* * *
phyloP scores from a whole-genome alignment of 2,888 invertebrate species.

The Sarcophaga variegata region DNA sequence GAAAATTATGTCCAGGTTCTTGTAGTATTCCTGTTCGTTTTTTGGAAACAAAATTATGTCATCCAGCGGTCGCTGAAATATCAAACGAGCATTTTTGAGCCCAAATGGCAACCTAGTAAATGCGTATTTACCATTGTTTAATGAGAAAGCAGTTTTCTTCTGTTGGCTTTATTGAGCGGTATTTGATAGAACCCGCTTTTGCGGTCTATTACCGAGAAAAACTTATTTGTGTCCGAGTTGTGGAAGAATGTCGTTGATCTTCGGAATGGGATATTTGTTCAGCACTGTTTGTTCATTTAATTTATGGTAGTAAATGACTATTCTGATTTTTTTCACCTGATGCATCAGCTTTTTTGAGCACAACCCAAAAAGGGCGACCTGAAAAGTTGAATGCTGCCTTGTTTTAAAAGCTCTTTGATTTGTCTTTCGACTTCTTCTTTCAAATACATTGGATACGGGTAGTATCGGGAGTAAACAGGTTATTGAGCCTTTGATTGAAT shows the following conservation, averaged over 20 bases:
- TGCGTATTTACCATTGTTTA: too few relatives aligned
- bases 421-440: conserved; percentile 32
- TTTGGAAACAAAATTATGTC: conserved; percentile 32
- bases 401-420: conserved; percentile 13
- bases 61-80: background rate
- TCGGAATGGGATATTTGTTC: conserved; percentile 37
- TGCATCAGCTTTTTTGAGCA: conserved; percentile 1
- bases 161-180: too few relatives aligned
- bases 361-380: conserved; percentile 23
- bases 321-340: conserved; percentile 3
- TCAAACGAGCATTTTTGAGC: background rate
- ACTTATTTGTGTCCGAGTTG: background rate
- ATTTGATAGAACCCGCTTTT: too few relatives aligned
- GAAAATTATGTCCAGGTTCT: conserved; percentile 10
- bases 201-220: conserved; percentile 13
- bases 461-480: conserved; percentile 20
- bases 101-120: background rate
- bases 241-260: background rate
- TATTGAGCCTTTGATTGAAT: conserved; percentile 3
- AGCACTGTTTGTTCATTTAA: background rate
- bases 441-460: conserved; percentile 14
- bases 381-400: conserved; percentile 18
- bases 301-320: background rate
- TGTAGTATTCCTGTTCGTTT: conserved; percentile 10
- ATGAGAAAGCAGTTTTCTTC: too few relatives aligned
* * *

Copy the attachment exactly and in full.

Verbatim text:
phyloP scores from a whole-genome alignment of 2,888 invertebrate species.

The Sarcophaga variegata region DNA sequence GAAAATTATGTCCAGGTTCTTGTAGTATTCCTGTTCGTTTTTTGGAAACAAAATTATGTCATCCAGCGGTCGCTGAAATATCAAACGAGCATTTTTGAGCCCAAATGGCAACCTAGTAAATGCGTATTTACCATTGTTTAATGAGAAAGCAGTTTTCTTCTGTTGGCTTTATTGAGCGGTATTTGATAGAACCCGCTTTTGCGGTCTATTACCGAGAAAAACTTATTTGTGTCCGAGTTGTGGAAGAATGTCGTTGATCTTCGGAATGGGATATTTGTTCAGCACTGTTTGTTCATTTAATTTATGGTAGTAAATGACTATTCTGATTTTTTTCACCTGATGCATCAGCTTTTTTGAGCACAACCCAAAAAGGGCGACCTGAAAAGTTGAATGCTGCCTTGTTTTAAAAGCTCTTTGATTTGTCTTTCGACTTCTTCTTTCAAATACATTGGATACGGGTAGTATCGGGAGTAAACAGGTTATTGAGCCTTTGATTGAAT shows the following conservation, averaged over 20 bases:
- TGCGTATTTACCATTGTTTA: too few relatives aligned
- bases 421-440: conserved; percentile 32
- TTTGGAAACAAAATTATGTC: conserved; percentile 32
- bases 401-420: conserved; percentile 13
- bases 61-80: background rate
- TCGGAATGGGATATTTGTTC: conserved; percentile 37
- TGCATCAGCTTTTTTGAGCA: conserved; percentile 1
- bases 161-180: too few relatives aligned
- bases 361-380: conserved; percentile 23
- bases 321-340: conserved; percentile 3
- TCAAACGAGCATTTTTGAGC: background rate
- ACTTATTTGTGTCCGAGTTG: background rate
- ATTTGATAGAACCCGCTTTT: too few relatives aligned
- GAAAATTATGTCCAGGTTCT: conserved; percentile 10
- bases 201-220: conserved; percentile 13
- bases 461-480: conserved; percentile 20
- bases 101-120: background rate
- bases 241-260: background rate
- TATTGAGCCTTTGATTGAAT: conserved; percentile 3
- AGCACTGTTTGTTCATTTAA: background rate
- bases 441-460: conserved; percentile 14
- bases 381-400: conserved; percentile 18
- bases 301-320: background rate
- TGTAGTATTCCTGTTCGTTT: conserved; percentile 10
- ATGAGAAAGCAGTTTTCTTC: too few relatives aligned